Food safety shake-up for NZ restaurant inspection

New Zealand restaurants and food service outlets feed 1.5 million people daily.
Food safety is an integral part of this experience. It’s a competitive advantage and an absolute necessity for one of the country’s cornerstone industries; it’s a customer’s expectation and right to buy food, enjoy it and live to tell the tale.

So says Steve Mackenzie, chief executive of the Restaurant Association of New Zealand, writing in the New Zealand Herald.

But the hospitality business is about to get a shake up by way of a long-awaited Food Bill that will focus on food safety. The intent of the bill is to move food regulation in line with other developed countries, by shifting from an inspection-based system to a risk-based approach.

Whereas the present system involves an environmental health officer calling unannounced and touring the premises, the new operations will involve proprietor records, premise inspection and interviews with staff.

The Restaurant Association of New Zealand represents a select group of hospitality businesses and has been involved in consultation and pilot-testing of this new programme. Most association members support the new bill.

Members who participated in trials reported that they liked having control and accountability of their business back in their hands.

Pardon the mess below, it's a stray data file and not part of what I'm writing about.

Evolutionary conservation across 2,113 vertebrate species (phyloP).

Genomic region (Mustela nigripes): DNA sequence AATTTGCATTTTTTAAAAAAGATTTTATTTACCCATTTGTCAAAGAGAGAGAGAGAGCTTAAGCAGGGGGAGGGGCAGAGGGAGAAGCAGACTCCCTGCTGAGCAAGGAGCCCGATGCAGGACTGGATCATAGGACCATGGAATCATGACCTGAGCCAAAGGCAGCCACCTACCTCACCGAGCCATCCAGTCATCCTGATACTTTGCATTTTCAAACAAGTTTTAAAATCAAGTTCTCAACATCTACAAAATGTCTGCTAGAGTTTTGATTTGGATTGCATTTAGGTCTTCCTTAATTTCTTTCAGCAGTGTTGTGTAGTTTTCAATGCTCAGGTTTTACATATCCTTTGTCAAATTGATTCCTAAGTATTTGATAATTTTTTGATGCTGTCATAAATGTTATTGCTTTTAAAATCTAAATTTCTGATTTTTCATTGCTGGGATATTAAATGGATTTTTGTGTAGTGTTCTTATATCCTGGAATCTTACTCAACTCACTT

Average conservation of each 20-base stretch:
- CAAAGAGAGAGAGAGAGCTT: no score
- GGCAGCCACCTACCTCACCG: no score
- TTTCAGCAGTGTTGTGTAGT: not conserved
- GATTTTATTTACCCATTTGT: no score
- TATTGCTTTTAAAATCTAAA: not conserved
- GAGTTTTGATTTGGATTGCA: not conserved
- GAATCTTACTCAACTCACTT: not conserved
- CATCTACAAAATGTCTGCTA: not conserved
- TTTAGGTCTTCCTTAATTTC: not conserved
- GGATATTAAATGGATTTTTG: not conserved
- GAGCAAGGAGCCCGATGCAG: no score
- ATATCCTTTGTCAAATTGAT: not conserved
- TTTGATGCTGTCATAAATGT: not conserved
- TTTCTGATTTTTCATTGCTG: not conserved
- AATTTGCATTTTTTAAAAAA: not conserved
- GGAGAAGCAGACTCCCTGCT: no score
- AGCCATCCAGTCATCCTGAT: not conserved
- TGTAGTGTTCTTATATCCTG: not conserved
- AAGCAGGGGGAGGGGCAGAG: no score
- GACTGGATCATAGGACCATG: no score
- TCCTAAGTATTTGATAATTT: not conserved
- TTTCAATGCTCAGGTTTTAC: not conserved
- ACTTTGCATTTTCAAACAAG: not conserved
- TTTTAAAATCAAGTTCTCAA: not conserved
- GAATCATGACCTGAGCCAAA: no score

Simple documentation procedures, one handy manual covering all food safety aspects and clear guidelines for staff were also useful. In many cases the proposed changes were less onerous than the current programmes.

But with less than 12 months until transition, more than 90 per cent of the country’s eateries haven’t registered. That’s around 13,500 businesses.

A survey in April that confirmed the association’s worst fears: many business operators will wait until the last minute to make changes.

Worse still, many are not aware the changes are coming, and even those who were aware that the review was taking place, more than 55 per cent had little knowledge of the impact that this would have on their businesses in less than a year.

And despite knowing that there is proposed change, 60 per cent of those surveyed have made little or no preparation.

The biggest hurdle as we have seen in our survey results is awareness. There are many businesses that simply do not know they need to make changes.

The association recommends that the select committee working on the bill considers extending the first year transition of high-risk businesses from 12 months to 24, to ensure that under-resourced councils will be able to properly assist with implementation.